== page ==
Inconsistency naturally destroys a good deal of the intuition necessary to navigate such a website. Intuition, albeit inherent, can be stimulated by accessible, logical design, which adheres to a preconceived mental model. Inconsistency leads the user to not trust their intuition, forcing them to look for more recall oriented tools to navigate a website. Furthermore, the lack of consistency does not promote a learning grid for the user to follow. If one went from Point A to Point B and the labels were inconsistent, one would not mentally correlate Part A with Part B, storing the as fractured entities within memory. A thorough round of testing should have detected this inconsistency. This leads to a related point that testing allows the prototype to be evaluated according to the extent in which the user is “getting it” (Tognazzini, 1998). Prototype testing should be able to recognize the existence of inconsistent labeling and its subsequent effect on efficient user navigation. In a nutshell, the design team should have noticed the inconsistent labeling on the Korean Air website.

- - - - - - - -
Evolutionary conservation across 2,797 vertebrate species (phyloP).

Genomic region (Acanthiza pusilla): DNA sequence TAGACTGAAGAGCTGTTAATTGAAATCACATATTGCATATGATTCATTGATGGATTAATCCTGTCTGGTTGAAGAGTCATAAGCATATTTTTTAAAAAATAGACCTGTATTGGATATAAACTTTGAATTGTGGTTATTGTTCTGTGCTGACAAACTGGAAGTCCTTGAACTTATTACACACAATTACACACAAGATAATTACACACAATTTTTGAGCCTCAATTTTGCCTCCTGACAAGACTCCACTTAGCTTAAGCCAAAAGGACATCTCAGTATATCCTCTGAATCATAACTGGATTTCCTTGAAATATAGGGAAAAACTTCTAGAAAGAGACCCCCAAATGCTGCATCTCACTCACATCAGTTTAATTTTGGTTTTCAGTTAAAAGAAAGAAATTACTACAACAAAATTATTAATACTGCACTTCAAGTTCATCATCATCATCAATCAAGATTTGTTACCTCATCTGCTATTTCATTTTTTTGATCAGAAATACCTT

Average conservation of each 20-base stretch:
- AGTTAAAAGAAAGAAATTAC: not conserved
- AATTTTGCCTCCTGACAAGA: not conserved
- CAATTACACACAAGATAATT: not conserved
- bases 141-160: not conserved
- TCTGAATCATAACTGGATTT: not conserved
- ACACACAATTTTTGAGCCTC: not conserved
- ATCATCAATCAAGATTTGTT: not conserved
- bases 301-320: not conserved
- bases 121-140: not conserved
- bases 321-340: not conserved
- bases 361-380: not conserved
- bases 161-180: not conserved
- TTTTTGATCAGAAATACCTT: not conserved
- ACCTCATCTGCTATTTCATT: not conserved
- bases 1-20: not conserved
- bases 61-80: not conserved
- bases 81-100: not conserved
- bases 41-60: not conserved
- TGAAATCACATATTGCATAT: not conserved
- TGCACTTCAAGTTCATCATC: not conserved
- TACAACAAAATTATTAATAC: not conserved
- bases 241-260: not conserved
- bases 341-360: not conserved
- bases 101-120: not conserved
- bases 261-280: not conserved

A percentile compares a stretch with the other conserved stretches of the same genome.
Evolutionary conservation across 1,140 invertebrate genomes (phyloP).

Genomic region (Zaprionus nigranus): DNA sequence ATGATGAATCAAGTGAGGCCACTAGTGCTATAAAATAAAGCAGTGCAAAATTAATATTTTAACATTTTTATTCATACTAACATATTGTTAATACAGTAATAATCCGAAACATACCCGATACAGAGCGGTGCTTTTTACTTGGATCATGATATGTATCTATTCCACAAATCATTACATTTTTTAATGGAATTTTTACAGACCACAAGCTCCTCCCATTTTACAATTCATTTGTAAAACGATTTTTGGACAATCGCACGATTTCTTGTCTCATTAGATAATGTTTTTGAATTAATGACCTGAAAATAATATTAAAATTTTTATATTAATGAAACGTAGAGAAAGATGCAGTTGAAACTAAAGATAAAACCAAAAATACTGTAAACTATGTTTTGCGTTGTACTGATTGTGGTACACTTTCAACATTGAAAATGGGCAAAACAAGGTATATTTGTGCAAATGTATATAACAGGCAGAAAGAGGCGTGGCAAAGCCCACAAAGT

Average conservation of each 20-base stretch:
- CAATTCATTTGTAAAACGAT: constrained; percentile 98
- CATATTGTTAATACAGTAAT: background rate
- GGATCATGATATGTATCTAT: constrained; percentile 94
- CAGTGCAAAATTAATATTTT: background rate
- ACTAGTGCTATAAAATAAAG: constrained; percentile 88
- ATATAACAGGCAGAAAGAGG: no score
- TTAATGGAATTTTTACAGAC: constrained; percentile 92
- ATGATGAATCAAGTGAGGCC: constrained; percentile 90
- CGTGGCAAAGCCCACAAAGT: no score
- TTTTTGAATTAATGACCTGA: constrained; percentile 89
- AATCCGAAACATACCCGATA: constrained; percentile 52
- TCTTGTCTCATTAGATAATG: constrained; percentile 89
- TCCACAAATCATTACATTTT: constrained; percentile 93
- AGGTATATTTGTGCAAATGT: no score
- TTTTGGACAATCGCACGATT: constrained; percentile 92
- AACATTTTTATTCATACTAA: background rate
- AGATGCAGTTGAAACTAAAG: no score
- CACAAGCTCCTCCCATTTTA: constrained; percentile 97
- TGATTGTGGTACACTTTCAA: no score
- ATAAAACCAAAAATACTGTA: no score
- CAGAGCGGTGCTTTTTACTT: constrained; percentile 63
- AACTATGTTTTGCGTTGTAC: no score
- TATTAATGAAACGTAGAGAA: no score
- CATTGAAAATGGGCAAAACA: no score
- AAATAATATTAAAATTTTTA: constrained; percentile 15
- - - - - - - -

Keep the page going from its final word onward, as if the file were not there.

Aside from the use of metaphoric visual language to allow for greater accessibility on the part of the user, there are other design considerations that attempt to reduce the cognitive learning necessary to perform a systems task. Many of these design considerations are outlined or alluded to in “Interaction styles and input/output devices” in theoretical form. By theoretical form, the point is implied that many of these design implications are represented as areas demanding further research. However, the practicality of many of the design considerations is worth mentioning, if only to illustrate how common they have become in modern design. For example, as illustrated by the Korean Air website, menu options serve to access a user’s sense of recognition rather than recall (Jacob et al, 72, 1993). Drop down menus have less flexibility than command language functions, but they prove to be less mentally taxing and more appropriate to the casual interaction a user often experiences with a commercial website. Although these web interfaces have yet to convert to voice recognition input devices as mentioned in the article, the logic of menu driven interfaces is sound in its understanding of human-computer interaction.
The Korean Air website employs a pseudo-natural language that is neither technical jargon nor completely natural interface language. This proves especially effective in offering accessibility to the system by avoiding jargon. The user is afforded the opportunity to interact with the system based on familiar terms, rather than technical terms relevant only to the airline industry.